Gail: Schramm has recently played Falstaff, another larger-than-life role, and you and I thoroughly enjoyed his performance as Pozzo in Waiting for Godot at the Berkshire Theatre Group in 2008. But every funny man needs his straight man, and here Cole and John Hickok as the Confederate Major who comes to collect the “stolen property,” all play it straight while Schramm blusters and leads them a merry convoluted dance through the maze of military and legal order. Jones gets to play Schramm’s equal, which is interesting though undoubtedly historically inaccurate. Strand sets this up neatly by having Butler immediately invite Mallory to call him “Ben” and which allows Schramm to suffer a shuddering take of discomfort every time Jones utters the name. The General and the slave are not quite as equal as all that!
Larry: Discher is a first time director at Barrington Stage, but he directed Butler at its world premiere at NJ Repertory Company in 2014. While the play is primarily the give and take between the General and everyone else, the director has used a subtle hand in guiding the movement around the stage and the bits of action that erupt now and then.
Gail: The humor here is very broad, often bordering on the slapstick. Schramm does a classic spit-take, and takes a tumble, while off-stage sound effects create the hilarious illusion of the blindfolded confederate Major being not so innocently led to bump loudly into door, walls, and furniture. While Brian Prather has designed a handsome and realistic set, Jennifer Caprio’s costumes are quite “stagey” allowing Schramm full range for his physical comedy and visually reminding the audience that this is History Lite.
Larry: The best lines in the play often ambush you when you least expect them, and everyone seemed to hit their mark with perfection and layer by layer the full picture emerges as to how the ground was laid for the ultimate Emancipation Proclamation on January 1, 1863, which actually freed the slaves through the interim step of allowing them to escape to the north as “contraband”, and in so doing undermine the resources of the south in its attempt of secession. It’s very much a history lesson disguised as a great evening of theatre.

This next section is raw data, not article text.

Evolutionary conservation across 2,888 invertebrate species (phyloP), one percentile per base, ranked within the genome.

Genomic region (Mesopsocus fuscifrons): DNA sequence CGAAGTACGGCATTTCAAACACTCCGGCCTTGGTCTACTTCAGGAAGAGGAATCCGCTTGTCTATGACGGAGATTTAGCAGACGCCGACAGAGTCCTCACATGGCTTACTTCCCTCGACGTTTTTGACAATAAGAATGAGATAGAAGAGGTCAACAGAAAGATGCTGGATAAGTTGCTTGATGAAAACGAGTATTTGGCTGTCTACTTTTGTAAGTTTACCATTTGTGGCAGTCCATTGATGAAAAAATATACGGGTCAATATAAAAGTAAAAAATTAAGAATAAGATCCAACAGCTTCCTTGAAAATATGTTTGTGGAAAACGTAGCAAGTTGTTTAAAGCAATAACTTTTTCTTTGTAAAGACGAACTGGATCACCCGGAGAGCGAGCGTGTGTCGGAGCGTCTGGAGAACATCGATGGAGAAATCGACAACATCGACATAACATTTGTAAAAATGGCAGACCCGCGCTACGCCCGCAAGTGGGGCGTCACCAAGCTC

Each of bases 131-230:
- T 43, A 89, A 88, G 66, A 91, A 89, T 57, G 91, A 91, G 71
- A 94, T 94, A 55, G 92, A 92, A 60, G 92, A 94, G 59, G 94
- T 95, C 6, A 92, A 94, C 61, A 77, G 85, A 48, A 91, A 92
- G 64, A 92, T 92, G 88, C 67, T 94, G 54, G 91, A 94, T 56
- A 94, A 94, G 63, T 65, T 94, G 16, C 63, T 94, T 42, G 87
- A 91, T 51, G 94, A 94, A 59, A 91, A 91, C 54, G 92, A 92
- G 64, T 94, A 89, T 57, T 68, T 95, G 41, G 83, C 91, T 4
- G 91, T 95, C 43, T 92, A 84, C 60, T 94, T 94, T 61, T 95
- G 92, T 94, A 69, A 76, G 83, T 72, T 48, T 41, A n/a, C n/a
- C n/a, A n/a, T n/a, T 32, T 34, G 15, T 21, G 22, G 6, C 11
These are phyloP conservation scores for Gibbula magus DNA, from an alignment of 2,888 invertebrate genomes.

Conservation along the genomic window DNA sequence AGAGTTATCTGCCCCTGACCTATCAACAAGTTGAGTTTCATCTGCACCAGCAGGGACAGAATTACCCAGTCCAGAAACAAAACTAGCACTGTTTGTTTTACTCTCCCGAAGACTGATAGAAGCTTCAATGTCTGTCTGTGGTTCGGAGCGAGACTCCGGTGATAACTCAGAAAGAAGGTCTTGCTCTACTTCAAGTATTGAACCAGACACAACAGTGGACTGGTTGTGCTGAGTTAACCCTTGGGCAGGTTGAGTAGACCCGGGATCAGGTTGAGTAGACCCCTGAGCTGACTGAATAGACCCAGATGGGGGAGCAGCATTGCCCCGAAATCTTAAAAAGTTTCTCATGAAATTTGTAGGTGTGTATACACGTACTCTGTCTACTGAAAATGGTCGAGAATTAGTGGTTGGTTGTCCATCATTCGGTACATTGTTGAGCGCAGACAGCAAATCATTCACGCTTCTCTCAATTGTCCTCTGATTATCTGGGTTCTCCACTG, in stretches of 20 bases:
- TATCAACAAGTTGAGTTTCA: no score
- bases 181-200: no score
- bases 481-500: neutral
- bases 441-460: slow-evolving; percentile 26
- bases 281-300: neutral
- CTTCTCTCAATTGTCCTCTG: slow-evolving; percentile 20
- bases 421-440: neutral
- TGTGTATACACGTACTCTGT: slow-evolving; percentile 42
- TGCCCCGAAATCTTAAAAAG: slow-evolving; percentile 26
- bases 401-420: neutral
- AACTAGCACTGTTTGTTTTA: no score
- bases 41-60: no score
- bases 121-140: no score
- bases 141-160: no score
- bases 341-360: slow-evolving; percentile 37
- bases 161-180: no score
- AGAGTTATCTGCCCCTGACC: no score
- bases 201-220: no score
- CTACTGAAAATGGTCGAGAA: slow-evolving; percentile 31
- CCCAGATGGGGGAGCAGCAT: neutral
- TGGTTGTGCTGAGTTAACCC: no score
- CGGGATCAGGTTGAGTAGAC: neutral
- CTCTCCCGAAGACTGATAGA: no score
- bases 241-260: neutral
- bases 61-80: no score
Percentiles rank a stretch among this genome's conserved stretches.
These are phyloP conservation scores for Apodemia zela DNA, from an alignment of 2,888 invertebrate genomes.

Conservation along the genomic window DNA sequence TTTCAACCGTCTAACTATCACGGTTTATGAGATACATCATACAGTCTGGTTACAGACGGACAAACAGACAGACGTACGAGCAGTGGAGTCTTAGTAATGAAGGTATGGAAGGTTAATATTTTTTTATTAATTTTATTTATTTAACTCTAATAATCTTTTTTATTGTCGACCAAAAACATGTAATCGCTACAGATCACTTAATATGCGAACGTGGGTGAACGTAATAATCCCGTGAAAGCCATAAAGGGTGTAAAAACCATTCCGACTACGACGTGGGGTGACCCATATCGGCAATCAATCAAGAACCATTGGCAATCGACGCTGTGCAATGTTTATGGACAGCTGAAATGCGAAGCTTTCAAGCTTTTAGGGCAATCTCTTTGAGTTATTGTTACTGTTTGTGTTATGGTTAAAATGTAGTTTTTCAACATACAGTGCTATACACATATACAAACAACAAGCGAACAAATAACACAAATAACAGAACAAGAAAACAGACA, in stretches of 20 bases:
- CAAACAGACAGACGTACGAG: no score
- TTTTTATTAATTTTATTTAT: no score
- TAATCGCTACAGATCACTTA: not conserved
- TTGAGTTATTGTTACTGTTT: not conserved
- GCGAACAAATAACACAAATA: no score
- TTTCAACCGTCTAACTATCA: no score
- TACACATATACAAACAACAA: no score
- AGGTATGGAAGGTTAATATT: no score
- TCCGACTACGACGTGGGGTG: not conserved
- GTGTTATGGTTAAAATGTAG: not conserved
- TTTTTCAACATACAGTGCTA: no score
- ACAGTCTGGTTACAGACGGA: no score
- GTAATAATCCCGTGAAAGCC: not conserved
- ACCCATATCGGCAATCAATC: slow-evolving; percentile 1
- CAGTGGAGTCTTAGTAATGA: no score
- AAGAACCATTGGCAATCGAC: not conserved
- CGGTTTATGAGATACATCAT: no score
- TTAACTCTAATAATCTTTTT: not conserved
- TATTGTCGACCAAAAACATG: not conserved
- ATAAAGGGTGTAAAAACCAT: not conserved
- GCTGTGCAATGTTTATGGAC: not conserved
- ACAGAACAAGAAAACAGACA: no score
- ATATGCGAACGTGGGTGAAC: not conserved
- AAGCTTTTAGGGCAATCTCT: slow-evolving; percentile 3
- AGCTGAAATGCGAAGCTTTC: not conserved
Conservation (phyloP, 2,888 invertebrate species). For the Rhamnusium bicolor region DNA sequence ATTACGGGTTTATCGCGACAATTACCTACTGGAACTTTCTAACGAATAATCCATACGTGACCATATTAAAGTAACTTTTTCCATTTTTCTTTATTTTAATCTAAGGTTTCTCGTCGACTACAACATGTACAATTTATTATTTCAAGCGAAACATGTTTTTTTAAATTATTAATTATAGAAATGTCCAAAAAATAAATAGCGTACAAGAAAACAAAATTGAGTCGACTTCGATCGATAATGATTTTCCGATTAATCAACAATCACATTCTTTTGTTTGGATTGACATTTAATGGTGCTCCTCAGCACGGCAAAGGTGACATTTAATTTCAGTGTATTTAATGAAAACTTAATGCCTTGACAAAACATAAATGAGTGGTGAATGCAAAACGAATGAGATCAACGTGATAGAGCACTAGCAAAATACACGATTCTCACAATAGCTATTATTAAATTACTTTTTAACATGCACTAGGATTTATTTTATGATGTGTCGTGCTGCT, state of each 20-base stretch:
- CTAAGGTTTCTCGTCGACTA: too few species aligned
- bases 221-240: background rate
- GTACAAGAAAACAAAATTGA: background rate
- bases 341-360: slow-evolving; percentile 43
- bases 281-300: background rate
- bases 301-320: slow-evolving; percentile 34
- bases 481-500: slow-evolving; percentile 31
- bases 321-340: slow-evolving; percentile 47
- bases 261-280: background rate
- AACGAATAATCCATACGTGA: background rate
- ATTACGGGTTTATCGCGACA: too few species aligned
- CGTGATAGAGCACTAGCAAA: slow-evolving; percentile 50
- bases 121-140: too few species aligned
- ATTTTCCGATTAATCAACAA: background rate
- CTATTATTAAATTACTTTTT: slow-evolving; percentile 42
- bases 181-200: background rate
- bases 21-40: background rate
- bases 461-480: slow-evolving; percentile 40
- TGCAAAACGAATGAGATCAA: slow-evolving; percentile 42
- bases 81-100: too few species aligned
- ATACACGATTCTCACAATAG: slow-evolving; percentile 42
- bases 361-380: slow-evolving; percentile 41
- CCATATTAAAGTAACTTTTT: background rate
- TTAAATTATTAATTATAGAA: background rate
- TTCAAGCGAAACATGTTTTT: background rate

Gail: Without its layer of recognizable and comfortable comedy, Butler would be a disconcerting play indeed. With it the story is rendered palatable for the primarily white audiences who buy theatre tickets – the white guys are clearly in charge here and act as “saviors” to the slaves, who quickly started flocking to Fort Monroe – more than 500 over the ensuing three months. Although Strand leaves us hanging as to what reaction the Lincoln administration will have to Butler’s dramatic legal action, in fact there was quick government approval Congress gave it the force of law less than six months after Butler took his stand.
Larry: One of the recurring funny buts in Butler is how the irrepressible Shepard Mallory would goad the General by always having the last line as he left his office, sometimes in shackles, sometimes not. I will do the same here and give Butler two thumbs up. To that I will add a salute to everyone involved for bringing us this brilliant evening of seriously funny history which kicks off theatre in the Berkshires for summer, 2015. Once again Julianne Boyd has selected a winner of a play. It boasts a great cast and creative team who have created a superlative evening of theatre that manages to be truly different and immensely entertaining at the same time.
Barrington Stage Company presents the regional premiere of Butler by Richard Strand, Directed by Joseph Discher, Scenic Designer – Brian Prather; Costume Designer – Jennifer Caprio; Lighting Designer – Matthew Adelson; Sound Designer – Patrick Calhoun; Wig/Makeup Designers – Dave Bova, J. Jared Janas; Fight Choreographer – Ryan Winkles; Dialect Coach – Wendy Waterman; Director of Production – Jeff Roudabush; Press Representative – Charlie Siedenburg; Casting – Pat McCorkle, CSA; Production Stage Manager – Michael Andrew Rogers; Producer – Stephanie Yankwitt. Cast: Major General Benjamin Butler of the Union Army – David Schramm; Lieutenant Kelly of the Union Army – Ben Cole; Shepard Mallory, a runaway slave – Maurice Jones; Major Cary of the Confederate Army – John Hickok. 5 scenes. Running time about 2 hours plus one intermission. At the St. Germain Stage of the Sydelle and Lee Blatt Performing Arts Center, Linden Street, Pittsfield, MA. May 14-June 13, 2015. Box Office:413.236.8888 BarringtonStageCo.org